When you look at schools, and the issue for my riding—we have a growing need for new schools. There’s always that growth that faces challenges for our school system in my riding. I was very, very content to see the last announcement from Minister Sandals and our government for 10 new projects. One of them, actually, was in my riding. It was a French elementary school that desperately needed to receive funding to build an additional school.
So, Minister and/or any official, please, can you provide the committee with an update of our 10-year plan to improve Ontario’s education infrastructure?
Hon. Brad Duguid: I can. I know the opposition were listening carefully to see whether we would dive into your individual concerns or your individual interests, because—and we will—we have to remain consistent here when it comes to the individual projects. We may hear from the opposition on other individual projects. We’re happy to get updates and whatnot through the front-line ministries, in this case the Ministry of Education.
But our Ministry of Infrastructure really deals with the overriding policies that go into infrastructure, and the individual ministries are responsible for the individual projects and the prioritization of those projects as we move forward. So I won’t be able to comment directly on the projects happening in Orléans. I know you’ve been a real strong champion of those projects and have been for a long time, and I know you’re excited about them because you’ve talked to me about them in the past, which is great. But today, I don’t have that kind of information with me on the individual projects.
Overall, we’re providing $11 billion over the next 10 years for elementary and secondary education infrastructure. That’s a very significant investment. That includes $4.2 billion to help address school repairs, which is important. I hear that in my riding; we all do. We’ve invested significantly—record amounts—in rebuilding our schools over the last 10 years. They were in pretty bad shape 10 years ago. I think we all know that. We’ve had a lot of work to do to try to get them back into shape.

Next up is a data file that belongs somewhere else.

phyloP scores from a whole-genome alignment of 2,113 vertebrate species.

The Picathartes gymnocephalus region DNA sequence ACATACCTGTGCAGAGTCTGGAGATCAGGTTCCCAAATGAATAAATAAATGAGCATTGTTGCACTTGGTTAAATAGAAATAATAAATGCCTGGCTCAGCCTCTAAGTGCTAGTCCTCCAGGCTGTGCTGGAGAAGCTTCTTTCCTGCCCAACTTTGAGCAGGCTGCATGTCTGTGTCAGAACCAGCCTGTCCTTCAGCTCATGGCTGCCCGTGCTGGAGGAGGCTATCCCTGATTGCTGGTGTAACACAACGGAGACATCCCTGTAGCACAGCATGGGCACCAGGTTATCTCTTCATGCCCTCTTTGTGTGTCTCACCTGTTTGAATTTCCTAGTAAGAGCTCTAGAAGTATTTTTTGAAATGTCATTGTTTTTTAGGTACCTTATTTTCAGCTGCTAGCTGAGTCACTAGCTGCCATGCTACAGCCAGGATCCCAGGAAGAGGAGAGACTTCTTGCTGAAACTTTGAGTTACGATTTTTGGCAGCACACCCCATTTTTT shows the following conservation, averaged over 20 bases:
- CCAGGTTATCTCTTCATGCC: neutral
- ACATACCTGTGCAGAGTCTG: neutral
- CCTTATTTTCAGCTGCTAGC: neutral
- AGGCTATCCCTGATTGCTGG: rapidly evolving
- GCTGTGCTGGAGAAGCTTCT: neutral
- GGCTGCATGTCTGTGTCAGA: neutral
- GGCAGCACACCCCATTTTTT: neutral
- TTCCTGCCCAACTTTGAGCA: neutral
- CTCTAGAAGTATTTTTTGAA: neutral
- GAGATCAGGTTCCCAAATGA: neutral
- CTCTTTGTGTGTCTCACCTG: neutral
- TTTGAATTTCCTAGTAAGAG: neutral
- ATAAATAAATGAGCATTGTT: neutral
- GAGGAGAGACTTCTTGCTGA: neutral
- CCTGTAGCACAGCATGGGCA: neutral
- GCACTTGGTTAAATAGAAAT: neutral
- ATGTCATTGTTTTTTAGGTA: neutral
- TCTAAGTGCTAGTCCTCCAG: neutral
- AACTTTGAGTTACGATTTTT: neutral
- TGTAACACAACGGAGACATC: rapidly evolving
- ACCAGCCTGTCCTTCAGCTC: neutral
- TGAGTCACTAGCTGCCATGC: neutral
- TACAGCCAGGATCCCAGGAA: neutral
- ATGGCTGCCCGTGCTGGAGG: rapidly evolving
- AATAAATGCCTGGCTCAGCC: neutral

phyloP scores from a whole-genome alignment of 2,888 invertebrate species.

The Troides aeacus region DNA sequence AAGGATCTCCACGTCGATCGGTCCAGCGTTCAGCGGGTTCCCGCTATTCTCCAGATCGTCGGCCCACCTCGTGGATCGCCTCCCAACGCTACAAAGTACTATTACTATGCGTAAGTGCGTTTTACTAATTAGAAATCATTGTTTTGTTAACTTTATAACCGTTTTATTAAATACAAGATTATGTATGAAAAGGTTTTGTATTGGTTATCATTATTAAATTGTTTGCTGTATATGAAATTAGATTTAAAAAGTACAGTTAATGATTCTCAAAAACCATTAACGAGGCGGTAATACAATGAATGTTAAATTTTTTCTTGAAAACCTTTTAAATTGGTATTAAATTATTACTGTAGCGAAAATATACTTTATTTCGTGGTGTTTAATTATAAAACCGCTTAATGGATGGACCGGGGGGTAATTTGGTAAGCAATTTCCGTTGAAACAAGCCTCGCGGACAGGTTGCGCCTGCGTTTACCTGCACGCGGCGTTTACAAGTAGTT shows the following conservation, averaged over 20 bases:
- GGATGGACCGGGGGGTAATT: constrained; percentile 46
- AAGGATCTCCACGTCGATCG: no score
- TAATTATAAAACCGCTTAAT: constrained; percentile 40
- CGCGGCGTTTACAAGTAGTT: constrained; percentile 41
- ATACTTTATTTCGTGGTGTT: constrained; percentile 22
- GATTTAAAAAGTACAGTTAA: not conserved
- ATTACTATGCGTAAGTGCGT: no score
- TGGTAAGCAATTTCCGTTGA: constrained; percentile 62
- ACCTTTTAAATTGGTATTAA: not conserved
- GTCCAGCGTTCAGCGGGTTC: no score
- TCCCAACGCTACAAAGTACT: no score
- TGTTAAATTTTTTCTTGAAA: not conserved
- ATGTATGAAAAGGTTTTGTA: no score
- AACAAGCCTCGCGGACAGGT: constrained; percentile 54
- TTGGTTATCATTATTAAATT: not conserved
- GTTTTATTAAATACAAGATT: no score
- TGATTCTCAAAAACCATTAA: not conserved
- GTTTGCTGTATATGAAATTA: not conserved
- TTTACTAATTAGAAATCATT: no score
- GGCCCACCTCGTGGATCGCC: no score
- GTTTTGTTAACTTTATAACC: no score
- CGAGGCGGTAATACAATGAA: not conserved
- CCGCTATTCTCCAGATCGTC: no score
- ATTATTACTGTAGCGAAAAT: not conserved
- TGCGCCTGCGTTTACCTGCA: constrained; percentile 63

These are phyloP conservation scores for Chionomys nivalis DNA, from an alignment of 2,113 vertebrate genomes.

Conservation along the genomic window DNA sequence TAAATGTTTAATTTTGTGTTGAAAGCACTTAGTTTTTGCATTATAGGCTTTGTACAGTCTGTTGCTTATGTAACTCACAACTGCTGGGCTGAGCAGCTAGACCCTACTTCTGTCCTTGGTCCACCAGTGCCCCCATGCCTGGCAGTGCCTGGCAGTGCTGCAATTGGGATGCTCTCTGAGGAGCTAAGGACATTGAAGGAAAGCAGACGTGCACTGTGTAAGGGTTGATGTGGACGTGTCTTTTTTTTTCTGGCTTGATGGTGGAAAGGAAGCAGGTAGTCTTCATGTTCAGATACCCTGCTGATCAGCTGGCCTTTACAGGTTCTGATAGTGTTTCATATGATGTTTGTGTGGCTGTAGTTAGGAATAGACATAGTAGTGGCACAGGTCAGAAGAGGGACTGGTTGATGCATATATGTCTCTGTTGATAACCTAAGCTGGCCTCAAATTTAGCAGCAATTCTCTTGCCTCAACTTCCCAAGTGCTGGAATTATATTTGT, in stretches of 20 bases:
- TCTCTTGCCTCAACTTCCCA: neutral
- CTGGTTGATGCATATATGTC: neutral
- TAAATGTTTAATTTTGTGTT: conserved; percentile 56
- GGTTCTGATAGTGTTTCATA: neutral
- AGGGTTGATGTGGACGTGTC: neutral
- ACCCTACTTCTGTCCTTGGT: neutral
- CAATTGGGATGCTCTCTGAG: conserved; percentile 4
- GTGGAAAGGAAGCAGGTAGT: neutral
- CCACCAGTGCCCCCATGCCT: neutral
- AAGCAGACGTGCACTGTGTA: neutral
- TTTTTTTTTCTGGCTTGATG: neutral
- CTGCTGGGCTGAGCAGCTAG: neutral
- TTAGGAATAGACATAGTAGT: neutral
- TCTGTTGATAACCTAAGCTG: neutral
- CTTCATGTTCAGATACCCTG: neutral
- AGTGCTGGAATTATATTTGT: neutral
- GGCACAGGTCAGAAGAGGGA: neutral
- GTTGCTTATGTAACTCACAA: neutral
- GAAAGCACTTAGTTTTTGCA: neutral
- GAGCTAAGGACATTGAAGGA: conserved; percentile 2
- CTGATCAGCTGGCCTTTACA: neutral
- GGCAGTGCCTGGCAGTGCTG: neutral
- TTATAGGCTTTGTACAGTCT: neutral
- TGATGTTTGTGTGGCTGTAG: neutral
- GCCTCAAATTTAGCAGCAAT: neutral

In communities like mine—yours is a little newer than mine; not that much, but a little newer than mine. I’m from Scarborough. Most of my schools were built 50 years ago. That’s a long time. They’re old buildings now, and because you have the 50-year celebrations in the schools, that happened for me—probably in the last five years almost every one of my schools has had a 50-year celebration. Your schools are a little newer than that, but that is a serious challenge, state-of-good-repair investment, and it continues to be because we have an aging infrastructure in a lot of our schools. We want to make sure that our students have learning facilities that are safe, and they all ought to be and I expect they all are, because we have made significant investments to upgrade them, but we know there are still more challenges there. There are issues in some schools—I know some in my area have algae issues and things like that—and it’s really important for us to continue to fund boards of education to tackle those issues.
I think sometimes when our constituents come to our offices they get a little confused about who’s in charge of what when it comes to some of these investments. We do make significant overall investments to our boards and provide a great deal of support; in this case, $4.2 billion to help address school repairs over the next 10 years. That’s a significant investment, and it’s up to the boards—I’m sure they could use double that—to prioritize where that goes. It does get challenging in all of our offices sometimes to be able to explain to constituents that we’re making the investment, it’s significant and probably a record level of investment, but where those dollars go in terms of which schools are priorities has to be done through the process that the boards are responsible for. I always like to explain that every chance I get because sometimes I think that constituents think that somehow or another as MPPs we can say, “Well, it’s got to be this school and not that school,” and that’s not really our role. Our role is to try to backstop these investments as best we can.